OPTimize NOW - HEAL Evaluation of Limited Pharmacotherapies for Neonatal Opioid Withdrawal Syndrome (HELP for NOWS)

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Abstract OPTimize NOW Thitinart Sithisarn, MD Antenatal opioid exposure may result in neonatal opioid withdrawal syndrome (NOWS). Neonatal opioid withdrawal is characterized by dysfunction in 3 primary areas: 1) the central nervous system, 2) the autonomic nervous system and 3) the gastrointestinal system. Signs of withdrawal include but are not limited to irritability, tremors, increased tone, hyperthermia, poor sleep, poor feeding, vomiting and diarrhea. The natural history of NOWS is an initial increase in symptoms as placentally transferred opioids are cleared from the infant’s system. With time, withdrawal symptoms will eventually abate. The therapeutic focus is on the reduction of symptom severity, with a goal of ensuring normal infant growth and development and maternal-infant bonding. A focus on a function-based approach to care in addition to optimization of non-pharmacologic care, including a low stimulation environment, swaddling, clustered care and the provision of mother’s own milk coupled, when possible, with infant caregiver engagement to provide skin-to-skin care, and on demand breastfeeding has been shown to be effective as first line treatment for infants with NOWS and is endorsed by the American Academy of Pediatrics (AAP) [1]. If non-pharmacologic care alone does not mitigate the severity of opioid withdrawal, pharmacologic treatment is indicated. The traditional approach to pharmacologic treatment for infants with NOWS is initiation and escalation of opioid treatment until symptoms are controlled followed by a slow opioid taper. This approach has been shown to be efficacious but is associated with extended opioid courses and prolonged hospitalization, both of which have been associated with suboptimal developmental outcomes. The use of pro re nata (PRN) or symptom-based dosing has been evaluated as a way to decrease postnatal pharmacologic exposure for infants with NOWS. Conceptually, a PRN approach would allow control of symptoms for infants who have severity of disease that borders on the usual trigger for the extended treatment protocol. One to three doses of an opioid in such infants may be enough to control symptoms sufficiently and allow for non-pharmacologic therapies to be the primary mechanism for symptom control. This approach could avoid a prolonged course of treatment and weaning for a subset of infants with milder disease, but as an emerging approach it has not been validated. Quality improvement (QI) initiatives conducted in single centers and small regional collaboratives have demonstrated a decrease in the duration of pharmacologic treatment and the length of hospital stay with the use of a PRN (i.e., symptom-based) approach as compared to an opioid taper approach. Improved short-term outcomes with a symptom-based dosing approach to pharmacologic treatment have been noted in infants assessed and managed with either the Eat, Sleep, and Console approach (ESC) or the Finnegan Neonatal Abstinence Assessment Tool (FNAST) [2-5]. In addition, the rate of readmission within 30 days of hospital discharge, a balancing measure used in the QI initiatives, was not increased with a symptom-based dosing approach when compared to a slow opioid taper.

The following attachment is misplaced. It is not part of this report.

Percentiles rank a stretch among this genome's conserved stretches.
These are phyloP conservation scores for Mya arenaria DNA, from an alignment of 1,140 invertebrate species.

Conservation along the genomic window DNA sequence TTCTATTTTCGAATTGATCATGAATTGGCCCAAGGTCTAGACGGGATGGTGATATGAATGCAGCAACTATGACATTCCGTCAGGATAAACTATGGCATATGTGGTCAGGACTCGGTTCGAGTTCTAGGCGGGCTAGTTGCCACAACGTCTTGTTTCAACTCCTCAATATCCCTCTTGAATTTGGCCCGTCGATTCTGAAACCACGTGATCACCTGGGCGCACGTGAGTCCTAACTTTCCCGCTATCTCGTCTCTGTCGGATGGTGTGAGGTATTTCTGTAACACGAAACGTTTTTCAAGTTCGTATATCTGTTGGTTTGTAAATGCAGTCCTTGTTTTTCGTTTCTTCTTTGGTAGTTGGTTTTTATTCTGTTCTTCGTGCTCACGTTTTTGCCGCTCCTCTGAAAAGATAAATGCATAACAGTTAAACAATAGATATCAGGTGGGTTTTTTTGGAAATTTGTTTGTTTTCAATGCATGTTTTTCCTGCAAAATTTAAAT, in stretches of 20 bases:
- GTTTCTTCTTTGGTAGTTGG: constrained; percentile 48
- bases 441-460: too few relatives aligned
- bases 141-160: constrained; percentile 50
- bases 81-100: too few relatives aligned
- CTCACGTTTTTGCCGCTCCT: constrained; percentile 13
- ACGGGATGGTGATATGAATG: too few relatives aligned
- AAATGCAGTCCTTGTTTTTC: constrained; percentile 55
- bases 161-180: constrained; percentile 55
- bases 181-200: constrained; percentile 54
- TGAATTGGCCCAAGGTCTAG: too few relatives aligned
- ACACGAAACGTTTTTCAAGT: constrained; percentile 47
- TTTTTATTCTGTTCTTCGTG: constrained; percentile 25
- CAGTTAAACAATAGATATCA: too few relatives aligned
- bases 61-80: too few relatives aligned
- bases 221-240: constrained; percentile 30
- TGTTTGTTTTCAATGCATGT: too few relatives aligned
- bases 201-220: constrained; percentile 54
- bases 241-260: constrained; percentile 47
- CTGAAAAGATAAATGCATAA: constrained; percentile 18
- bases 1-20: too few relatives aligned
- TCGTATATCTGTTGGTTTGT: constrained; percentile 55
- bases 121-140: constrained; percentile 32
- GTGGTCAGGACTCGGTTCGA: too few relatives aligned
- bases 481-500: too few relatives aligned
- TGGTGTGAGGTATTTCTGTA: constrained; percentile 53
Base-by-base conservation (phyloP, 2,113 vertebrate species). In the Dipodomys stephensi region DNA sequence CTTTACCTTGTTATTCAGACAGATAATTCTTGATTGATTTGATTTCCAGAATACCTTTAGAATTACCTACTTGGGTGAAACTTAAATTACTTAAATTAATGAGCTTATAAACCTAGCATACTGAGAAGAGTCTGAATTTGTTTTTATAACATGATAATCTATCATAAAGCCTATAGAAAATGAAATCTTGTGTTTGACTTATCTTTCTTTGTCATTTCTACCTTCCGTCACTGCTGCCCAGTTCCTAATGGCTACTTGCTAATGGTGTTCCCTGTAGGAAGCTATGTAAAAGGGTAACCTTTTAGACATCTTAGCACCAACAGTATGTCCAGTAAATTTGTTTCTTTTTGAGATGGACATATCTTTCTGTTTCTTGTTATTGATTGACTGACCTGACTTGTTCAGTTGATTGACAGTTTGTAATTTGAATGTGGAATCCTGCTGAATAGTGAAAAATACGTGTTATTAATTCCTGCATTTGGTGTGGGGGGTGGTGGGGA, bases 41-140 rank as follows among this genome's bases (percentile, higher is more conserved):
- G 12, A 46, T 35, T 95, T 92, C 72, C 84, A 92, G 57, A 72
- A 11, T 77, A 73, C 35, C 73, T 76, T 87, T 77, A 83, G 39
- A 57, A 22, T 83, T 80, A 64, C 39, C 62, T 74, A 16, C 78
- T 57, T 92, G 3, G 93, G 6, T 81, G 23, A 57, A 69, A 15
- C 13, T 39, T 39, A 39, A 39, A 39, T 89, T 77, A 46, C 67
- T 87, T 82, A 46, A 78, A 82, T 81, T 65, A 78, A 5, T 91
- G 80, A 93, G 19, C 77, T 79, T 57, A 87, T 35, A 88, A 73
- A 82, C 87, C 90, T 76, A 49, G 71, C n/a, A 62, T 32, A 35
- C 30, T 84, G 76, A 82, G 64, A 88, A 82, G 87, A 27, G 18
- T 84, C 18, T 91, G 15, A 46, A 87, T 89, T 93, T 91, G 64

Effective start/end date9/1/238/31/24


  • Research Triangle Institute


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